WIKISEAT Build customizable chairs with learners of all ages. WikiSeat is an open source furniture project. That means that all of the documentation for how to build a WikiSeat is freely and openly published online. BUILD A PLAYGROUND The 1881 Institute in New Orleans trains students to design and build a playground.

SUPERHERO CYBORGS Superhero Cyborgs is KIDmob’s build your own body mod workshop for kids ages 10-15 with limb differences. Kids work with designers and engineers to design and prototype their own body modifications. YOUTH CIVIC HACKATHON Civic hackathons challenge groups of teenagers to spend a weekend using design and technology to solve civic challenges. Read about San Francisco’s first Youth Civic Hackathon, hosted at Tech Shop SF:

HOUR OF CODE The Hour of Code is a global movement reaching tens of millions of students in 180+ countries. Anyone, anywhere can organize an Hour of Code event. One- hour tutorials are available in over 45 THE MIX The Mix at SFPL is an innovative, youth-designed, 21st century teen learning space that will provide 4,770-square feet of space and equipment for youth ages 13-18 to explore, create and develop digital media and computer skills as well as discover and engage with the Library’s traditional books and materials. languages for all ages.

9-12 Program Example


Step 4: Choose Structure, Projects & Activities

Photo Credit: Libby Falck


Activity 5: Map Your Learner Journey Step 4: Choose Structure, Projects & Activities

Before you begin selecting specific activities for you program, it’s important to clearly outline the experience your participants will move through as they progress. How will they feel on the first day? On the last? When might they be frustrated? Excited? Defining exactly when participants will master different mindsets and skills and how they’ll feel along the way will help you choose the appropriate activities and structure for your program. This activity will help you map your participants’ intended progression throughout your program, including their skill development, behavior, attitudes and more. ACTIVITY 5: MAP YOUR LEARNER JOURNEY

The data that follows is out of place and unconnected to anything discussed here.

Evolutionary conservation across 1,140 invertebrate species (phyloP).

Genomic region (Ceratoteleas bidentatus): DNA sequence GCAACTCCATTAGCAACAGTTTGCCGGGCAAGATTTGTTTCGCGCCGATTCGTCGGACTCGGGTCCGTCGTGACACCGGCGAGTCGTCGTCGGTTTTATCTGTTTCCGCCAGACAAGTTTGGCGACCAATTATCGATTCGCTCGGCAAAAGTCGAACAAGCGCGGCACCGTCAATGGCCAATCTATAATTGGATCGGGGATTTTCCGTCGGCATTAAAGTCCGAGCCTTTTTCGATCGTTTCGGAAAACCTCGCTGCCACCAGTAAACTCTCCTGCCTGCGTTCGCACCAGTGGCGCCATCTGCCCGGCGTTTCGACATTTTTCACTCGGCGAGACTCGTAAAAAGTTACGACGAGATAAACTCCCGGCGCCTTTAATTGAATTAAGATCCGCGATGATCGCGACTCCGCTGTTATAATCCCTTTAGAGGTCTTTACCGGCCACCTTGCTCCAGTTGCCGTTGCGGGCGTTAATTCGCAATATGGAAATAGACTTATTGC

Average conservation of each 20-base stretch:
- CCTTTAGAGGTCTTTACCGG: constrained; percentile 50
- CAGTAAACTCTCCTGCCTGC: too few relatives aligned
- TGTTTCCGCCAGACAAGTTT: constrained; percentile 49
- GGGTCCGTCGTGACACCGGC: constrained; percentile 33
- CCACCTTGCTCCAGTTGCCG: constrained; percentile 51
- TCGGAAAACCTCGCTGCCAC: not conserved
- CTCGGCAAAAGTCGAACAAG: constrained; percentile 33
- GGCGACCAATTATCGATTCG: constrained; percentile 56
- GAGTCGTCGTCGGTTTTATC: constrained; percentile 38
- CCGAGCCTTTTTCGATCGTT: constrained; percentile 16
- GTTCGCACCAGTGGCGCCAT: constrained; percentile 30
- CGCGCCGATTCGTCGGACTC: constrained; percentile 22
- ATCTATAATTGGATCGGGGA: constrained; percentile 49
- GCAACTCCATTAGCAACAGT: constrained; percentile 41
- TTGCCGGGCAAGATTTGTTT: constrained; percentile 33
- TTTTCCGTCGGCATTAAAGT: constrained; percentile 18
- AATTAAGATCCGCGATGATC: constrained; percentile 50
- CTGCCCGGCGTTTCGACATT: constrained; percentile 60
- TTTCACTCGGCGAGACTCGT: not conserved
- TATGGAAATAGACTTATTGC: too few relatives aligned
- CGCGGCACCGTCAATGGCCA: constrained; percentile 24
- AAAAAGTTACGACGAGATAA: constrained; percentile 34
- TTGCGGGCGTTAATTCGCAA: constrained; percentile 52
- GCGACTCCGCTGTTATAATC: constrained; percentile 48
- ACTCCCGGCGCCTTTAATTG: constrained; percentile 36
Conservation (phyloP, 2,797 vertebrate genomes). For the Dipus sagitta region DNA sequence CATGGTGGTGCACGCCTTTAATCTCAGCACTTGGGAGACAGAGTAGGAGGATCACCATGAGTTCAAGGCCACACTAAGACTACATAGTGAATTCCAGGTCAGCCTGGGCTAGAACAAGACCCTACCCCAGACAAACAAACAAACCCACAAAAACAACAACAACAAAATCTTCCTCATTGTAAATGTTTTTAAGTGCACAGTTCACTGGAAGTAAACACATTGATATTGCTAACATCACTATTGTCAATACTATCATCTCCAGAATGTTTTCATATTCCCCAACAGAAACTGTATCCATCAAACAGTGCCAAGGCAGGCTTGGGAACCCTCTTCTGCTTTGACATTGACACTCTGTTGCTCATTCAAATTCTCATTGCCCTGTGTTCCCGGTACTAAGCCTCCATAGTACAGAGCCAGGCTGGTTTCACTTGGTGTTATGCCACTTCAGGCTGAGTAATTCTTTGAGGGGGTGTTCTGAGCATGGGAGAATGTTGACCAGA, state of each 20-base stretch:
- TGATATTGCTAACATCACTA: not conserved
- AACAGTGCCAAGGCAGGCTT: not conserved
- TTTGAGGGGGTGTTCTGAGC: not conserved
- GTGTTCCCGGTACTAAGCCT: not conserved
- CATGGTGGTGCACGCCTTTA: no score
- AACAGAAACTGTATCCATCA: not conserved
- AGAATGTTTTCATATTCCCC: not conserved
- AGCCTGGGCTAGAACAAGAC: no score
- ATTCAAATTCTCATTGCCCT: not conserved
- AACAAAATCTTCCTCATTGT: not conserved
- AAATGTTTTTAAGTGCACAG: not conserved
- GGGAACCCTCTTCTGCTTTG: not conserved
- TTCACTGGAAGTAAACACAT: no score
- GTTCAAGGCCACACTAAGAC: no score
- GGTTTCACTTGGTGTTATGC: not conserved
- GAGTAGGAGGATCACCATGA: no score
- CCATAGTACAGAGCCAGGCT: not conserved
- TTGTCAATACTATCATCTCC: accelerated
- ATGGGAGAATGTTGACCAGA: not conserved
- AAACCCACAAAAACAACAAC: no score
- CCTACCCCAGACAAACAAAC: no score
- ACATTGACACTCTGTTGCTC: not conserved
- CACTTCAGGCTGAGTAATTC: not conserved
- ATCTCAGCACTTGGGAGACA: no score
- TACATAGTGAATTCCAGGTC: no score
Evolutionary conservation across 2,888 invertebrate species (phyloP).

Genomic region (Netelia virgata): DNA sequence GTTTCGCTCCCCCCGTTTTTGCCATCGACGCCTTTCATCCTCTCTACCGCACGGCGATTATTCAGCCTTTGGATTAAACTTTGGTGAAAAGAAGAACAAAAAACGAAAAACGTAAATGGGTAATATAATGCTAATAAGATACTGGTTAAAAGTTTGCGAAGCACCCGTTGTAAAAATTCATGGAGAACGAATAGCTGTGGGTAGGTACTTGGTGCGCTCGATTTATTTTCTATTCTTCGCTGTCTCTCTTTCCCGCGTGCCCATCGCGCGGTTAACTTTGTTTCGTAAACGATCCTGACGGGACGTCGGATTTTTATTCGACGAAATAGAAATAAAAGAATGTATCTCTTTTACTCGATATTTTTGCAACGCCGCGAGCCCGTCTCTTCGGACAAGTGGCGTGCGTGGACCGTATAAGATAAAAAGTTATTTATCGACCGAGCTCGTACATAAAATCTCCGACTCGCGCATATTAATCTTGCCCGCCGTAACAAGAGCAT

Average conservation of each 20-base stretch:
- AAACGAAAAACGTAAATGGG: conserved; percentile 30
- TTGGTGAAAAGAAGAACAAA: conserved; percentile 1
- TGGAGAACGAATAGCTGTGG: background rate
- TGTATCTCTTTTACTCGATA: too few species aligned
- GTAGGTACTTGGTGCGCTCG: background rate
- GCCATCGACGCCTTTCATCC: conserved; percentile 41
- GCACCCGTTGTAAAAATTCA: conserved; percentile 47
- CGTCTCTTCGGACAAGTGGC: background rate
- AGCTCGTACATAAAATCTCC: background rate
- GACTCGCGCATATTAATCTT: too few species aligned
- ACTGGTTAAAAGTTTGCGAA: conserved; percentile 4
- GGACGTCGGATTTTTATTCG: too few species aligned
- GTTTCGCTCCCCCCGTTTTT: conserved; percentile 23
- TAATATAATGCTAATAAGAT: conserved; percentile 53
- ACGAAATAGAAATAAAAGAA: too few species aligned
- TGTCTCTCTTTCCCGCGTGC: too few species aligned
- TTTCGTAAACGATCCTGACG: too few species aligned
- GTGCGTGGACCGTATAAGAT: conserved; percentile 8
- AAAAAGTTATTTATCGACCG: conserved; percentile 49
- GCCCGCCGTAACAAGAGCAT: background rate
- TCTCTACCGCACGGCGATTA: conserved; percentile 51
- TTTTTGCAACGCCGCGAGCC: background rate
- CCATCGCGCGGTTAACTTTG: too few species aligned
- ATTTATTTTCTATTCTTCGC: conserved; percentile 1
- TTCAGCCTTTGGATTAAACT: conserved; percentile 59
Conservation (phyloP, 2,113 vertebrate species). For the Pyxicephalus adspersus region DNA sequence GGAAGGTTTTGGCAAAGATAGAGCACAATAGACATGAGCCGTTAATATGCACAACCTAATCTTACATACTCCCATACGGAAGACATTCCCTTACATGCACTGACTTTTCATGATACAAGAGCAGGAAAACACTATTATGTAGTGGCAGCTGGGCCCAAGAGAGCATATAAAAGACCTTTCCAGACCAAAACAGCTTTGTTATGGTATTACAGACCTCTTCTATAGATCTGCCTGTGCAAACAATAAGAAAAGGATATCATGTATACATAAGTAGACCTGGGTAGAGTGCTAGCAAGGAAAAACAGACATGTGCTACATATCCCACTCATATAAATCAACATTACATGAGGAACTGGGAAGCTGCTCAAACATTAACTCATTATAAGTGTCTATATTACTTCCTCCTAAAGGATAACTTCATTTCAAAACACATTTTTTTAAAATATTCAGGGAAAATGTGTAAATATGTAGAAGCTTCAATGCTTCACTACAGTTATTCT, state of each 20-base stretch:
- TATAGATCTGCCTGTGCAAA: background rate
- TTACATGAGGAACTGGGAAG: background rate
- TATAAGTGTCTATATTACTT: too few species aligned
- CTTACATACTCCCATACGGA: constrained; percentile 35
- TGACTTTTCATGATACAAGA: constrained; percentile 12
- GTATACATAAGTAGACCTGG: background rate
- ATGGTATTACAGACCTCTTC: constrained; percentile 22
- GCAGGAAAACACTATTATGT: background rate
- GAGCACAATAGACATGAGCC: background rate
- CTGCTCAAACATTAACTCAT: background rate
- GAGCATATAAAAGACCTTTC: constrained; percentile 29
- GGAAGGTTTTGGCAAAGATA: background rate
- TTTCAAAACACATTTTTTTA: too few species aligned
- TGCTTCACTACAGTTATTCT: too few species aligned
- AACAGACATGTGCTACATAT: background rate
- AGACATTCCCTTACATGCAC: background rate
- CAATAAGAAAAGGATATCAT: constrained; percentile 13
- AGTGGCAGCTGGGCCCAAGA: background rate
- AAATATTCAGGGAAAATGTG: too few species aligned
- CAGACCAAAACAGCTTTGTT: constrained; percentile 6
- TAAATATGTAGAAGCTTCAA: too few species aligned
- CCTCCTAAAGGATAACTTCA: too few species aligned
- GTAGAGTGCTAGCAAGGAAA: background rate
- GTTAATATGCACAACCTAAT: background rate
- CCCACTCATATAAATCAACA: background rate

LEARNER JOURNEY WORKSHEET This is a Maker Program Starter Kit Resource, available in the appendix and on Google Drive. TAKE NOTE You alone are responsible for your maker program! Starter Kit resources are provided under a BY-NC- SA Creative Commons license . See pg. 2 for more information.

TIME : 30 minutes PEOPLE : 1-4 MATERIALS : Learner Journey Worksheet and pens or pencils

Use the Learner Journey Worksheet to map the path your students will take.


Step 4: Choose Structure, Projects & Activities

Activity 5: Map Your Learner Journey

USE THIS! See Appendix


Activity 6: Explore & Choose Activities Step 4: Choose Structure, Projects & Activities

There are nearly limitless activity guides, tutorials, curriculum and resources available for use in your maker program. Use the results from your Maker Strengthsfinder Worksheet to select activities you feel confident including in your first maker program. Remember to start with the lowest-hanging fruit. ACTIVITY 6: EXPLORE AND CHOOSE ACTIVITIES